6 Inspiring Female Leaders You Need To Know
To mark International Women's Day, we round up some of our recent stories of inspirational female leadership
Last year, despite the pandemic, global funding for startups hit new records across the board—with one massive exception. Female founders’ share of venture capital funding actually shrank to 2.2 percent in 2020, from an already paltry 2.6 percent a year earlier.
This International Women's Day, the news is a sobering reminder that there's still a long road ahead to gender equity. But when all you can do is look at the bright side, the one positive is that the future looks brighter than ever, as exemplified by the fearless female leaders below.
Here are six inspiring female leaders we've covered recently on Gen.T that you should know, all of whom are breaking new ground in their respective fields.
Founder,The Cacao Project
For training farmers in agroforestry techniques and protecting against deforestation
At just 22 years old, environmentalist, chef and social entrepreneur Louise Mabulo is helping small farmers future-proof their livelihoods and develop more sustainable practices in the Philippines. Through The Cacao Project, Mabulo is encouraging farmers to switch their primary crops from rice and coconut, which have a long yield and are more susceptible to climate change, and replace them with cacao, which is more stable and leads to higher margins for small farmers. For Mabulo, everything she does is aimed at empowering and helping her hometown community.
Key quote “If you want to change the world, it’s very difficult to do it far off. It’s best to do it in your own home town, fixing something in your neighbourhood that’s close to you, because they’re your lived experiences.”
Melati And Isabel Wijsen
Co-founders, Bye Bye Plastic Bags and Youthtopia
For creating a global headquarters for young changemakers
Bye Bye Plastic Bags founders Melati and Isabel Wijsen launched one of Asia’s most impactful environmental movements before they were teenagers. With their new project Youthtopia, they’re teaching other young activists how to follow suit. The sisters told Gen.T they realised their experiences with Bye Bye Plastic Bags, which successfully campaigned to ban plastic bags in their native Bali, gave them the unique ability to help other young activists develop the skills and tools they need to make a difference, be it training young people public speaking skills or teaching them how to lobby for policy change.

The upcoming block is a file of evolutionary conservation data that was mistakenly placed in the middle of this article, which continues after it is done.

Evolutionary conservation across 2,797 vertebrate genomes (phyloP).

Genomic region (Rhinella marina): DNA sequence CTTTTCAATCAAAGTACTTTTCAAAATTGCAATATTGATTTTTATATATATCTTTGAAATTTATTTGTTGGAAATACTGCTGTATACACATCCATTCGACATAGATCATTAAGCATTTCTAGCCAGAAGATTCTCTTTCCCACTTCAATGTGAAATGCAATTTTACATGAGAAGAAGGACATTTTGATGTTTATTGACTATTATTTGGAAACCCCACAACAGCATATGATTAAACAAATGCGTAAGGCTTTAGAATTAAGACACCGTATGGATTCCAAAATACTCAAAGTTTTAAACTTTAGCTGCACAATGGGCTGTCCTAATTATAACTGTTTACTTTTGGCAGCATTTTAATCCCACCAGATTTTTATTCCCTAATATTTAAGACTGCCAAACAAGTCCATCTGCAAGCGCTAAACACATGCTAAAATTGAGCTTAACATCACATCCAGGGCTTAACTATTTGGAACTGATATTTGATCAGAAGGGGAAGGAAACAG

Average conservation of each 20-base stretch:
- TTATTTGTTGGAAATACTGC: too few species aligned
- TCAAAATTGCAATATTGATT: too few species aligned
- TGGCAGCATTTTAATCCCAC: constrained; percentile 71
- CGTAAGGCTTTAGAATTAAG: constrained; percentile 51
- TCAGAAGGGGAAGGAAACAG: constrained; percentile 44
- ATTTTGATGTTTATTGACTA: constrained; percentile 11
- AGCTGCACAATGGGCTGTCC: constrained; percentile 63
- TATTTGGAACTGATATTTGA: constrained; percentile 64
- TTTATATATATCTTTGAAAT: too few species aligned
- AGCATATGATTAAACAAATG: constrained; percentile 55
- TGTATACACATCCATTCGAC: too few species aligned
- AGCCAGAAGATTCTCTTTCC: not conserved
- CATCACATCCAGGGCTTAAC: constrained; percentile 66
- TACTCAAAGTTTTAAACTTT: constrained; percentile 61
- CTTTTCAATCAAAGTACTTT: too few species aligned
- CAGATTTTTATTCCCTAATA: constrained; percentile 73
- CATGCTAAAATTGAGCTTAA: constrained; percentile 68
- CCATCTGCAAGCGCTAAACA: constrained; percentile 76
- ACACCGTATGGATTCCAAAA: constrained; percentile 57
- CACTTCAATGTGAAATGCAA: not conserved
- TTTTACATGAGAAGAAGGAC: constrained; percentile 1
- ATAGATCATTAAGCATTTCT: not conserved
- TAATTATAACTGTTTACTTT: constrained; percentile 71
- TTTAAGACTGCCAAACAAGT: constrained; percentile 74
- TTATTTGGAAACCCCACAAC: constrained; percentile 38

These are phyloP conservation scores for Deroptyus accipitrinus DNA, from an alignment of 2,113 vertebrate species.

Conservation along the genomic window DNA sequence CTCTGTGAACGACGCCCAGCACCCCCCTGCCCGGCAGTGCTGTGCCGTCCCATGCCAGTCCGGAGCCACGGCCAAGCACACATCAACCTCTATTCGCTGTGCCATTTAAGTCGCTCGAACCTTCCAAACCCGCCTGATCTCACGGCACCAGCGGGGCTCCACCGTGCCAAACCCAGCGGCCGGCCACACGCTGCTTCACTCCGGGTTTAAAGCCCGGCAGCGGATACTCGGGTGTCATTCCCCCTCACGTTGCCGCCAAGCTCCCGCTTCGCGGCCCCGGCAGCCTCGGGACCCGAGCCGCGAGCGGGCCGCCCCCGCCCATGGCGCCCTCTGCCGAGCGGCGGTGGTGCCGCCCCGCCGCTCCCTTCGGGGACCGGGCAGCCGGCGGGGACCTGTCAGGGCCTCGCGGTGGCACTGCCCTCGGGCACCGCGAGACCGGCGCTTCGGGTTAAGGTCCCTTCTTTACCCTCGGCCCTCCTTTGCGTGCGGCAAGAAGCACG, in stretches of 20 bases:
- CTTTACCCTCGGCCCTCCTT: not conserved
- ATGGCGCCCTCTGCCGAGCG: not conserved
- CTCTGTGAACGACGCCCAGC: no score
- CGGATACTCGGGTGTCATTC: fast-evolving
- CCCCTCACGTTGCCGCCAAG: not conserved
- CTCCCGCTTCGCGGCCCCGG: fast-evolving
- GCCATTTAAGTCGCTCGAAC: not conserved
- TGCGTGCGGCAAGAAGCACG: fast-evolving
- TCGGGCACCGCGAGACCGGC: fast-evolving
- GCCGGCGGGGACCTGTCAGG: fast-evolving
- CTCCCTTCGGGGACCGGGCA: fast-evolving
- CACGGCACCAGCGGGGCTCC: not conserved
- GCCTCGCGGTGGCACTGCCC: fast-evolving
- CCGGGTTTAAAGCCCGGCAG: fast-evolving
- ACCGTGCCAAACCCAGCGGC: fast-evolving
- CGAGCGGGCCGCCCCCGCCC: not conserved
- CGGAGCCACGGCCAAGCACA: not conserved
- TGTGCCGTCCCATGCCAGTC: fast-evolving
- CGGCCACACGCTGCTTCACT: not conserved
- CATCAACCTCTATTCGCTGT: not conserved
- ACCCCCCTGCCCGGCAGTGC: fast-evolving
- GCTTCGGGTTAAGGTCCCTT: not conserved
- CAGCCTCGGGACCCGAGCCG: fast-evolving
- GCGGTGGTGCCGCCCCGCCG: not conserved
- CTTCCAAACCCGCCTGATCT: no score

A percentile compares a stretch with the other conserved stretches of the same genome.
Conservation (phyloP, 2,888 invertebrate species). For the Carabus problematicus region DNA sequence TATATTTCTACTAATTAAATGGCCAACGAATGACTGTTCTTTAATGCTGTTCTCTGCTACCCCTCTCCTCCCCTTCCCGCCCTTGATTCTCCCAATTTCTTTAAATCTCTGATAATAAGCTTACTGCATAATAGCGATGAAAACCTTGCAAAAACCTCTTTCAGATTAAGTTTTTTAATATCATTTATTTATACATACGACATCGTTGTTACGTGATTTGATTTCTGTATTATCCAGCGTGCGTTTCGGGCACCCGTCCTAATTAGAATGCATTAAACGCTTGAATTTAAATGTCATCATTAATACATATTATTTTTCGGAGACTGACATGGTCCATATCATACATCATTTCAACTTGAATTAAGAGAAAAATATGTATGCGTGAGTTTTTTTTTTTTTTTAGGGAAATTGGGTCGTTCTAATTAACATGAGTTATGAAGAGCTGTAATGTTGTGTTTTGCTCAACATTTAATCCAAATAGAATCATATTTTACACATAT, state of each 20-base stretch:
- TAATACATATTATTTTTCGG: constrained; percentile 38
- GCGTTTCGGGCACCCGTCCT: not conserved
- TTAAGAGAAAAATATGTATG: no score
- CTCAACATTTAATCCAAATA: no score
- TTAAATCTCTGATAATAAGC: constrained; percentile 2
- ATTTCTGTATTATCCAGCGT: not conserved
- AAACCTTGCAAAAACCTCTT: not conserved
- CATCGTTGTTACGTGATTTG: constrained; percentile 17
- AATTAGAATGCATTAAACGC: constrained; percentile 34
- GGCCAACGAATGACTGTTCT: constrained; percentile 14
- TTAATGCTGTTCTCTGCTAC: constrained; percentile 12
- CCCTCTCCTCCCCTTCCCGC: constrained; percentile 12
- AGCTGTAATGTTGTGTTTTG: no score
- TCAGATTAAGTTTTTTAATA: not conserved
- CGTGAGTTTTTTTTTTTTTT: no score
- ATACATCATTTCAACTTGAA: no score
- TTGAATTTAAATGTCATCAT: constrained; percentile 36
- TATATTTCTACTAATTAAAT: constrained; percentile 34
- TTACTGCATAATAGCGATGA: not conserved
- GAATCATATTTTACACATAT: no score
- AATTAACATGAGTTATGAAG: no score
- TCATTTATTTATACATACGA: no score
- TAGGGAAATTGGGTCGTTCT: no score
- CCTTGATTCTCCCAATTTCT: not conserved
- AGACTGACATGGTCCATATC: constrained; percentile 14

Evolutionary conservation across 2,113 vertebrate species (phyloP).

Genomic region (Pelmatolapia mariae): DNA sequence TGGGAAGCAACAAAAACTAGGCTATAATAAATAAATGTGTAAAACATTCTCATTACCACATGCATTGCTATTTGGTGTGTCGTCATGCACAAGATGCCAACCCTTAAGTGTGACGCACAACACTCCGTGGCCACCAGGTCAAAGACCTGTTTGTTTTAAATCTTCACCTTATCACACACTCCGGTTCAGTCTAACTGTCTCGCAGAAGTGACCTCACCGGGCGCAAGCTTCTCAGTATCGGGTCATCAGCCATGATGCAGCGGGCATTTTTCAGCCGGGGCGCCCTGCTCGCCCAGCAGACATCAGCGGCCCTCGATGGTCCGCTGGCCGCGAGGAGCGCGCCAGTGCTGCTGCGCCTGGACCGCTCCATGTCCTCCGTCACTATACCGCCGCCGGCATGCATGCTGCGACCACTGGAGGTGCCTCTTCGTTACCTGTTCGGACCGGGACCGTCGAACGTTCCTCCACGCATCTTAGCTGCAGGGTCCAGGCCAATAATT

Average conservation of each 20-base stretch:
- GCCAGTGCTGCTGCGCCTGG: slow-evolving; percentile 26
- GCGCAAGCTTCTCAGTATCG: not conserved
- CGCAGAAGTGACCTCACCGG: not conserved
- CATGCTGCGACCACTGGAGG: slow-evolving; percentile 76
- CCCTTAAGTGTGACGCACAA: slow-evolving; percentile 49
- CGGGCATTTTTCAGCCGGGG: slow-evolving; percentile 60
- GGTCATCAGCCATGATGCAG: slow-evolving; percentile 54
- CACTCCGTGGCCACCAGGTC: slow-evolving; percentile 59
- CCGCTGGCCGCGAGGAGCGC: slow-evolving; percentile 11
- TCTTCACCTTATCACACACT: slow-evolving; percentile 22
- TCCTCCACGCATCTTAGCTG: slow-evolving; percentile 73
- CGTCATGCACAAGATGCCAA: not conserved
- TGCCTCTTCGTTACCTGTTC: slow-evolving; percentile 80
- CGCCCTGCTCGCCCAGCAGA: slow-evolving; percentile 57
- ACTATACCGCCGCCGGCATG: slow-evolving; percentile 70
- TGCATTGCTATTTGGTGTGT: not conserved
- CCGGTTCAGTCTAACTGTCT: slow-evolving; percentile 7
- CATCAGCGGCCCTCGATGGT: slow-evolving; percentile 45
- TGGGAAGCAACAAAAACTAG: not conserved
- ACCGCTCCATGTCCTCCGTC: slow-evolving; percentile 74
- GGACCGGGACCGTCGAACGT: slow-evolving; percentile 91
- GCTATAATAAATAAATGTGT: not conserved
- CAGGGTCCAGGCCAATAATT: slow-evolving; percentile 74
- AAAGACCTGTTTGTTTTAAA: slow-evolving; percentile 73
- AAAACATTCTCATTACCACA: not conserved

Key quote “We knew that there was a larger passion that was growing for us, and that was youth empowerment through peer-to-peer learning”
For shooting subjects that matter and encouraging others to do so
Nadirah Zakariya’s photographs focus on a range of subjects, but often she turns the camera on herself, creating captivating self-portraits that shine a light on the skin condition she suffers from, vitiligo, which causes patches of pigment loss. The Kuala Lumpur-based Gen.T honouree talked to us about accepting her skin condition and why selfies can be empowering.
Key quote "I find that taking self-portraits can be liberating and empowering. It’s sort of like when performance art meets photography, but done in the comfort of your own space. You learn more about yourself and it can help you to accept what others may see as flaws."
Farah Ann Abdul Hadi
For qualifying to compete at the highest level in gymnastics
It’s been a long journey for Farah Ann Abdul Hadi, who started gymnastics at the tender age of three and by eight years old dreamed of competing at the Olympic Games. After the disappointment of missing out on the 2016 Rio Games by a 0.1 point margin, she qualified for the Tokyo Games, currently scheduled for summer 2021. She talked to Gen.T about perseverance, training your whole life for a 90-second performance and having a Barbie doll modelled after her likeness.
Key quote "We’re all imperfect in a certain way, and those quirks and those imperfections are the things that actually make us who we are."
Aids activist and founder, Real Talk By Andrea
For shining a light on the importance of sexual health
Andrea Gunawan is crushing sexual health taboos in Indonesia, using content and social media activism to de-stigmatise sexual health in the socially conservative country. By addressing local taboos including HIV/Aids and contraception, she has helped countless people. Her support group Real Talk by Andrea partners with psychologists, doctors and financial advisors to deliver seminars, workshops and training programmes around the country.
Key quote "[Social media is] about giving people a voice. It can bring people together to take action and create meaningful change. It’s a powerful force for telling stories and a great way to follow experts in different fields—and that information is empowering.”
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